By Richard Vedder
I took a vacation from blogging for a few days, for two reasons. First, I want to let some of my newer, younger staff take the limelight (such as it is) a bit more, and, second, I have been intensely busy working on the sequel to GOING BROKE BY DEGREE, a manuscript currently entitled UNIVERSITIES AND HUMAN WELFARE (with Andy Gillen). I am trying to get a prestigious university press to publish it, which may be naive on my part given the topic, so it may take a long time to reach the market (university presses are not know for their blazing speed).
Reading stories by Doug Lederman and Andy Guess in today's INSIDE HIGHER EDUCATION make me wonder if some revolution happened in higher ed the last few days that I missed. First, I find myself disagreeing with some friends at the Department of Education on an accreditation issue. While I am not a fan of federal bureaucracies, for the most part the Margaret Spellings Education Department has been very good on accreditation, thanks partly to the indefatigable Vickie Schray, aided and abetted by the likes of Sara Martinez Tucker, Cheryl Oldham, David Dunn, etc. Then I read Andy's interview with Stanley Fish, a guy for whom I have had mainly great disdain --and I agree with nearly everything he has to say!! What is going on here?
Regarding accreditation, I believe in the "let a thousand flowers bloom" theory --if we are going to have accreditation (which we would not need if we had good information on what colleges do), let's have lots of competition and different viewpoints. The American Academy of Liberal Education (AALE) is designed to promote accreditation of schools having something of a traditional, solid core of liberal arts courses as an integral part of the learning process. I like the idea of having such an accreditor. Top Department officials have resigned in part because of the resistance over giving AALE accrediting powers. Why? What is up? Is the White House calling the shots (my guess)? What do they have against this group? Is there a political "fix" at work? Or, is this another case of an incredibly slow moving bureaucracy? I hope Spellings acts on this before her "Higher Education Summit" in a couple of weeks in Chicago, or I am going to very publicly ask her about this--that assertion, of course, may itself elicit a phone call from the GMA (Gurus of Maryland Avenue). I might get excluded from the cocktail party during the summit. Who knows? Stay tuned.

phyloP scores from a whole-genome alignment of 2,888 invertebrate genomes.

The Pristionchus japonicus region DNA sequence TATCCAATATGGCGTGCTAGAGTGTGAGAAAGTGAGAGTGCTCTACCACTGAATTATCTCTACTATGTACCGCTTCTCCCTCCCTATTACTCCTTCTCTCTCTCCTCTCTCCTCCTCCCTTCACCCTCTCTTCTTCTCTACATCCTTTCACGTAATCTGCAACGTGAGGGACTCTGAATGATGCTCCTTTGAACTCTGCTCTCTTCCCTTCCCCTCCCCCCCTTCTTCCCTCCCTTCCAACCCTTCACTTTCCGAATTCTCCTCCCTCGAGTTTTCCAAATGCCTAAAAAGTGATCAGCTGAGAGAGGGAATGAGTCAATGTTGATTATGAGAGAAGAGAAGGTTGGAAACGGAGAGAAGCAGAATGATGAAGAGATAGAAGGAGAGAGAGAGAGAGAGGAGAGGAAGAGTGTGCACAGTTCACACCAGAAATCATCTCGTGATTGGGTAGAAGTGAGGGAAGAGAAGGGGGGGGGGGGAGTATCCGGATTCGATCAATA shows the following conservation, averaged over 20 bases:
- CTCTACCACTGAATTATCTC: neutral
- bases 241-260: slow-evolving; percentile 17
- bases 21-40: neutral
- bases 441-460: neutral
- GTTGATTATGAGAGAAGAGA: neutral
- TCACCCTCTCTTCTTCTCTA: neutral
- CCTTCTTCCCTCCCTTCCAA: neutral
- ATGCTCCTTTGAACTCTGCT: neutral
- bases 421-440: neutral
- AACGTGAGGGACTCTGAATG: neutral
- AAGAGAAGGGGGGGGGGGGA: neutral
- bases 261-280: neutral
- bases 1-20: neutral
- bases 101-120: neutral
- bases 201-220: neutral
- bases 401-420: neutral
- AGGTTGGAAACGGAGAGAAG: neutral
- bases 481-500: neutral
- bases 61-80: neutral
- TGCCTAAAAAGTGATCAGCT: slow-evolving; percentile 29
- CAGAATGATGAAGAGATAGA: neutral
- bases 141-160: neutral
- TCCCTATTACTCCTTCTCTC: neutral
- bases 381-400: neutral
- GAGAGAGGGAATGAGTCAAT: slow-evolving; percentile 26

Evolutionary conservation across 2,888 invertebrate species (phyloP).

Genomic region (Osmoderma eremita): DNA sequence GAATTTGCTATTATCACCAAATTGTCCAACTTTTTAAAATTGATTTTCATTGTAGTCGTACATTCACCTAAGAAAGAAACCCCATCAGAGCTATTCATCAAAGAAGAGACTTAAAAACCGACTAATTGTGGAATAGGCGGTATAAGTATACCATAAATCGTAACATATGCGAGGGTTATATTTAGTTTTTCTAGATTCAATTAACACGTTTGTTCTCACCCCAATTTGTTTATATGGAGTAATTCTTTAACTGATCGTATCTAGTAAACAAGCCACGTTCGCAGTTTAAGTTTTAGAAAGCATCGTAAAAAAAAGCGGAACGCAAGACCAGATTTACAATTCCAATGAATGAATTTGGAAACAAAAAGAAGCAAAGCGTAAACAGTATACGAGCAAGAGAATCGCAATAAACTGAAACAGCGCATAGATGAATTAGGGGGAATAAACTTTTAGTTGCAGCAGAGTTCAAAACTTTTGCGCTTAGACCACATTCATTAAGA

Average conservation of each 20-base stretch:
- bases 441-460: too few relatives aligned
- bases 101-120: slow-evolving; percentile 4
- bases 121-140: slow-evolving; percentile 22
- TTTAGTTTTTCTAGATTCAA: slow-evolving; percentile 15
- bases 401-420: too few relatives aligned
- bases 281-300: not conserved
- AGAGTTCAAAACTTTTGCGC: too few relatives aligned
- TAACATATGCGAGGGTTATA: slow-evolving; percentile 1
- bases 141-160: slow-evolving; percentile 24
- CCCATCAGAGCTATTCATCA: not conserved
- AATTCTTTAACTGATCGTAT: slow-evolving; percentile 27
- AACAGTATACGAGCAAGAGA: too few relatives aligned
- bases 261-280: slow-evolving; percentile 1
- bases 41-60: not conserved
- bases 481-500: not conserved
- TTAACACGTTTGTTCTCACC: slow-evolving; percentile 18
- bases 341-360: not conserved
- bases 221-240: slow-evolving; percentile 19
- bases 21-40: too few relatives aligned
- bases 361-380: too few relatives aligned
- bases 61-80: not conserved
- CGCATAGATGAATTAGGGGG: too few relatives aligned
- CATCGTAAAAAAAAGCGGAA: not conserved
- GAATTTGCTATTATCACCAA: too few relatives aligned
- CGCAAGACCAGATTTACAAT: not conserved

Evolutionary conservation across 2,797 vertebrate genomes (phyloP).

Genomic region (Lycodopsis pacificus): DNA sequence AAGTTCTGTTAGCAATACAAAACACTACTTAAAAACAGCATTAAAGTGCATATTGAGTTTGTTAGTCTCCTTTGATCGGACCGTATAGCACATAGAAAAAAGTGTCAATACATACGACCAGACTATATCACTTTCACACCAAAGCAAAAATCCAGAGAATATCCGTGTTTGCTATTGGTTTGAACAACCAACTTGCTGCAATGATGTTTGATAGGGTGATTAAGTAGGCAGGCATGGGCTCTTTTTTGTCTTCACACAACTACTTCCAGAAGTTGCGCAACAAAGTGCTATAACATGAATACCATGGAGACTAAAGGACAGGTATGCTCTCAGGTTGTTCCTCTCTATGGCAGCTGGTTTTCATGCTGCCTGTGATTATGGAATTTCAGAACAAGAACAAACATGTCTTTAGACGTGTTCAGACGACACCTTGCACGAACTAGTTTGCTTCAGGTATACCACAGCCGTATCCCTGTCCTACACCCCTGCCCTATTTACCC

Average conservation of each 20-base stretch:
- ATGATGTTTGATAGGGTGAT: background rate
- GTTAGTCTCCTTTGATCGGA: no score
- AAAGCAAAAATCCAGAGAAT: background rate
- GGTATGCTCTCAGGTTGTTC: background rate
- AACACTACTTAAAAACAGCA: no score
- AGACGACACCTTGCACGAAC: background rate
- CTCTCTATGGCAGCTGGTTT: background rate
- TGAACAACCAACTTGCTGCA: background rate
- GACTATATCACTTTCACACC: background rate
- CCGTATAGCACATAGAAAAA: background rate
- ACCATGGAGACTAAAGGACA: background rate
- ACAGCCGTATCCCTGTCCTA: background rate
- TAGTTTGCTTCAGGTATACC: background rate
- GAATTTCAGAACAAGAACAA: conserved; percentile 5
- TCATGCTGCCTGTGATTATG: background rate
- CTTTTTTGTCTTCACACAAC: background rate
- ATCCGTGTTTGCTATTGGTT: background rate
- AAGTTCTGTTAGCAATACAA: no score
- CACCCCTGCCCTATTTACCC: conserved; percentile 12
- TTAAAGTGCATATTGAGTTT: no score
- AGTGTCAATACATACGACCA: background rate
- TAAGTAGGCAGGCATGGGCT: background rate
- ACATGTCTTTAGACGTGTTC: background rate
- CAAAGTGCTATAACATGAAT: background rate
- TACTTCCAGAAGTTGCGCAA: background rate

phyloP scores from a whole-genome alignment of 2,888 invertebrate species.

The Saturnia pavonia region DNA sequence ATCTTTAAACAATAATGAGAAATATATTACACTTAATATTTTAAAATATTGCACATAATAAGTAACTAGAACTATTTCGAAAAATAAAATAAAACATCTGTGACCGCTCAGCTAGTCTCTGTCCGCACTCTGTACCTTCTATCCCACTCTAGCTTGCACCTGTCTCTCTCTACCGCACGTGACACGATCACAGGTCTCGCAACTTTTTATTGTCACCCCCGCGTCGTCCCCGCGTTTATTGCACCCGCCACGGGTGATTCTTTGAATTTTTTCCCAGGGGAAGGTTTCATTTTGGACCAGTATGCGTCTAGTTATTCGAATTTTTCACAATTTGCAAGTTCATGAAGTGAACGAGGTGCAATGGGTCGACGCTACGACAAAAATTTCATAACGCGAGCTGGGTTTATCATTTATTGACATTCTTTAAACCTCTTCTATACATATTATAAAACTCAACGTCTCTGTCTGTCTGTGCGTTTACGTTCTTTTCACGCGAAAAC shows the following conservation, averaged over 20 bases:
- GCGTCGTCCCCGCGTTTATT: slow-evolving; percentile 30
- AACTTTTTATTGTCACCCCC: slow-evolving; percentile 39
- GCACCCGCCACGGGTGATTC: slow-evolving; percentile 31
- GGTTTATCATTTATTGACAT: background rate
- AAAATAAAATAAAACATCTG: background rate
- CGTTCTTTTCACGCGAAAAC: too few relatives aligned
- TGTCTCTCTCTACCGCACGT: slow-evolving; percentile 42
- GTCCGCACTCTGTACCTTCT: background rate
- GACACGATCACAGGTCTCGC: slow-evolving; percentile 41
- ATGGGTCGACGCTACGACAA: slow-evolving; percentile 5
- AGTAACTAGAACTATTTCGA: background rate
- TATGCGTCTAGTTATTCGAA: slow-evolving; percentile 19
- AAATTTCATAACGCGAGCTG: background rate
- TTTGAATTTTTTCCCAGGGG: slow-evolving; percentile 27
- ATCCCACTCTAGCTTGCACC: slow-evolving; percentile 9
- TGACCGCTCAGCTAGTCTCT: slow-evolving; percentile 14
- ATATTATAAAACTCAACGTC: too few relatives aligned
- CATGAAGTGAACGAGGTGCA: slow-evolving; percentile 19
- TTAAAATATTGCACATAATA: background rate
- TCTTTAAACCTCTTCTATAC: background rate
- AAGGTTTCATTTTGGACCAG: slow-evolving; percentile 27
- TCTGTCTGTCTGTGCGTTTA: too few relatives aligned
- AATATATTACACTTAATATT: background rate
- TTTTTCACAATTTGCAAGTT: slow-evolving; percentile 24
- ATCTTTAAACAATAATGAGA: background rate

Stanley Fish created a lot of mischief in his youth, and his preachy leftish ways --almost prototypically English professor style--have turned me off. But he has a new book out where he, by and large, says that professors should teach their subject matter, talk about what they know, and cool it on politics in the classroom. Amen. I agree with Fish that the conservatives complaining about classroom brainwashing exaggerate a bit the problem, that it is only 5-10 percent of the faculty who abandon professional standards. That is a problem, but it is not the overwhelmingly large problem on many campuses, not as big as my right-wing friends make it out to be. Fish also says composition teachers should teach composition, not social justice or other irrelevancies to the subject. Right on Stanley. Like fine wine, you age well.
Business Week has an interesting story out on the GMAT scandal. It turns out 6,000 students used information from a GMAT test preparation web site --that had ACTUAL questions (and answers) from the exam. The administrators of the test have won a huge cash settlement from the operator of the site, and are seizing his hard drive. He fled back to his native China. The test administrations vow to deny the 6,000 students the right to retake the exam, and will inform schools of their behavior. What, however, if kids in good faith went to the web site just to bone up for the exam? How do we know that all engaged in deliberate cheating? There is a bit of a blanket assumption that all are guilty here. I think that is a bit harsh. Fascinating also are comments to the Business Week article, with a Japanese writer claiming that non-Japanese Asians are inveterate cheaters, unlike the Japanese. This is probably creating a minor Asian civil war on the Internet. Such is life on Earth in the early years of the third millennium.